Date of Award
Master of Fine Arts (MFA) in Illustration & Visual Culture
My thesis project, The Mountain Fog, is a children’s picture book pitch that tells a light-hearted story of two dogs who must face an environmental disaster. In this accompanying critical essay, I break down the process of crafting a fictional relationship between author-illustrator, animal characters, and the environment. It begins through the context of J.R.R. Tolkien’s essay “On Fairy Stories,” which identifies seeing the world through two lenses - the Primary world and the Secondary world. From these terms, I navigate the idea of a fictitious ecology, an encapsulated anthropomorphic world governed by the creator’s personal experience with nature. This essay seeks to understand how the Primary and Secondary world inform W.H Auden’s idea of the “historian” and “poet,” using the evolution of scientific illustration and children’s picture books as examples. It then describes how the visual language and concepts of anthropomorphic characters “animates” a story and gives life to otherwise unrealistic places and characters. The intended audience for The Mountain Fog book is young elementary schoolers and the essay reveals how these elements come together to craft a method of thinking for young readers. It points out how children’s picture books and reimagined environments are evolving to allow appreciation of nature and society through visual means.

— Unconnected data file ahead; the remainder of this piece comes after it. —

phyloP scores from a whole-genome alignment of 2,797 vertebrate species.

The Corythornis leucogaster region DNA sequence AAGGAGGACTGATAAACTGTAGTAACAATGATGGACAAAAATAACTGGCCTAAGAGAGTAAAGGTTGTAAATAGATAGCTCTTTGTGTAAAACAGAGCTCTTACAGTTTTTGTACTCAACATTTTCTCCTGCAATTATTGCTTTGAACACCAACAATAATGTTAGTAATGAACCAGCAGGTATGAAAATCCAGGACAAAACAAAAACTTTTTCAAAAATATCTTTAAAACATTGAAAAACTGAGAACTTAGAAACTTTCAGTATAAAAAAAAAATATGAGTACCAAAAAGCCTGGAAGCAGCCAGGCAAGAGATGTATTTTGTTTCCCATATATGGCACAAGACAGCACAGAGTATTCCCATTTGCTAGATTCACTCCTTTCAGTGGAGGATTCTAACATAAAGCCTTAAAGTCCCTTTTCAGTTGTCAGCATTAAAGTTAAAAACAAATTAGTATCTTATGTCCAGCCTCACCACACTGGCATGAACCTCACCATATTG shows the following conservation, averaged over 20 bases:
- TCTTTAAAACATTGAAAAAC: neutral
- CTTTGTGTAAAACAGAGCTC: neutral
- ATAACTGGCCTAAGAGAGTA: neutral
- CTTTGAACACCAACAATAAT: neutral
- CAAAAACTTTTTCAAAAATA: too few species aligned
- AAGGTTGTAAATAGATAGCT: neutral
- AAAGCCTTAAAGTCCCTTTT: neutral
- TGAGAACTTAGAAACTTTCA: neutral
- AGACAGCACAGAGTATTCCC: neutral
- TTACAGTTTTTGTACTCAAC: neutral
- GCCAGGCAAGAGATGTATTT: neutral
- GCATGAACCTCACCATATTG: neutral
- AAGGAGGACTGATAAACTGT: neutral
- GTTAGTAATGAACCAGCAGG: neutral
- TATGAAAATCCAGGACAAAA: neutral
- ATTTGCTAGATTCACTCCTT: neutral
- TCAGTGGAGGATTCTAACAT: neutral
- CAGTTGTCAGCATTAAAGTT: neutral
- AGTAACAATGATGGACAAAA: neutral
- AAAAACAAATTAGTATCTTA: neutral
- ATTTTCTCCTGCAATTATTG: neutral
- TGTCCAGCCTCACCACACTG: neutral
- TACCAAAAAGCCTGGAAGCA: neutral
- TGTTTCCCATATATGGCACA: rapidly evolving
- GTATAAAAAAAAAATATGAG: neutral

Zuckerman, Paulina, "Fictitious Ecology" (2022). MFA in Illustration & Visual Culture. 7.